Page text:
Patrick Hackett: A personal perspective on the current situation

by | Mar 26, 2020 | PSLT, SLT | 5 comments

I’m writing this blog post to you from my desk at home, looking out at the distant Welsh hills, with the twins in the foreground kicking a rugby ball rather than home studying. My daughter Katie is ensconced in her flat in Edinburgh, finishing off her architecture studies with the disappointment of not having a final year show. It feels very discomfiting not to be able to visit and give her a hug and tell her everything will be ok.

I started homeworking slightly earlier than most of you because I and my family had to self-isolate. So I have had a little more time to grow accustomed to a new way of working. Every day seems to be a mix of serious considerations about how to manage the impact of covid-19 alongside working out how to host a Zoom meeting or to put up my hand (electronically) to ask a question.

These last few weeks, particularly the last week or so, have undoubtedly been some of the most unusual and challenging of my entire career, and I am sure many of you feel the same way. These events are truly unprecedented, and moving at an astonishing pace.

Organisations like ours have business continuity plans for when unexpected events happen – but we don’t necessarily think that we will have to use them. Just a few weeks ago our lives were going on as normal, and now most of us are working in entirely different ways, limited to our homes and for many, balancing our work with other responsibilities such as home-schooling our children or caring for family and friends.

Each day brings something different at the moment – it feels like there’s now no such a thing as ‘normal’. We are facing constant shifts and changes to our lives and routines, and that can often cause stress and anxiety. If you feel you are struggling with balancing your work commitments and your caring or other responsibilities, please do speak with your manager to see what arrangements you can agree to help support you during this very difficult time. I read a fascinating article this week that talks about the emotions that are generated by a situation such as this one. It may interest you too: That Discomfort You’re Feeling Is Grief

The weeks to come will test us all. As a team we are all having to continually adapt our approach as the situation develops and changes. Please be assured that we are doing and will continue to do everything that we can for our students, our staff, and the long term future of our University. We will continue to communicate with you often in the weeks to come and share with you advice, resources and support for your wellbeing.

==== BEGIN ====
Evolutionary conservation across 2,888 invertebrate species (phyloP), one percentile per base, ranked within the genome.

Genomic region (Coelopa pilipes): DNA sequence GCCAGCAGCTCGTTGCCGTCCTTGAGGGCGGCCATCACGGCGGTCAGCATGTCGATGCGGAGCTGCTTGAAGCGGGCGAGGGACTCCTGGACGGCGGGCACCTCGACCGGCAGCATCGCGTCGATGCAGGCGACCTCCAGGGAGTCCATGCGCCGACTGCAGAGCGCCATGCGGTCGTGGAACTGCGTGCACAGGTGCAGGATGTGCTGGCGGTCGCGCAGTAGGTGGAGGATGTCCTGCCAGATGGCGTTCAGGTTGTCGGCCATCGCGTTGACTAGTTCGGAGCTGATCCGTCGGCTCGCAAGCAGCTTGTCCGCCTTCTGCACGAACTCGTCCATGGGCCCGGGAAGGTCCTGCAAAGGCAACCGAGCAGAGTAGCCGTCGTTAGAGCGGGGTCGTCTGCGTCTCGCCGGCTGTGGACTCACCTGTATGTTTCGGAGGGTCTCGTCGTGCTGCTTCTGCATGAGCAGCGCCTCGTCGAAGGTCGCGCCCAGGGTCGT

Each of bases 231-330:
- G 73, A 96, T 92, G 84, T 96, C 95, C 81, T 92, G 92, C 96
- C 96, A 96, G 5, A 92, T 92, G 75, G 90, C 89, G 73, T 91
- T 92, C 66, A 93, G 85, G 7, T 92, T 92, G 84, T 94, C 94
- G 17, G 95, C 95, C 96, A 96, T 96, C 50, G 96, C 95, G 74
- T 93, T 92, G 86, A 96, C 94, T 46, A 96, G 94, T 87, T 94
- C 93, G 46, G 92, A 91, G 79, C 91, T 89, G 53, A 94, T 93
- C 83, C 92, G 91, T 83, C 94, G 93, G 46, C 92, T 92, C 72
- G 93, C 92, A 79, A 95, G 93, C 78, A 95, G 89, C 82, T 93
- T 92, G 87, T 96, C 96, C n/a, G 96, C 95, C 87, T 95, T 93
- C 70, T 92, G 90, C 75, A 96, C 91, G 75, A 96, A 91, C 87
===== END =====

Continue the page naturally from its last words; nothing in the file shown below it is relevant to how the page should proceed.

Thank you
I would like to take a moment to acknowledge the enormous efforts that have gone on across the entire University to meet the demands of this unique situation. Thank you for all that you’ve done and continue to do to keep our University operating through the most trying of circumstances. From the IT teams that have worked solidly to get working from home up and running at scale, the many staff who work directly with our students and have worked tirelessly to support them and their continued learning, to our communications teams who are working hard to share messages, this has been truly a team response.

I would especially like to acknowledge the commitment of those staff who continue to work on campus, to support and care for our students in halls, to keep our buildings and estate secure and to manage our special facilities such as the Biological Services Facility (BSF) and the vivarium in Manchester Museum. I know I speak for all of the Senior Leadership Team when I say that this makes me deeply proud to work here and truly brings our values to life. Thank you all. I’d also encourage you all to take time each day to thank those colleagues who you’re working with and who are all doing their very best amidst the most trying of circumstances.

We will keep communicating with you all as often as we can; whilst you might be working at home you are most definitely not alone. Over the coming days and weeks we’ll also share some ‘good news’ stories too – about how our people have really come together to set up new ways of doing things.

I have absolute trust that each of you will continue to do the best that you can. Please look after yourselves, your families and friends during this really difficult time. I would like to ask each of you to take every opportunity to keep connected with your colleagues as this is so important for wellbeing, and look out for each other.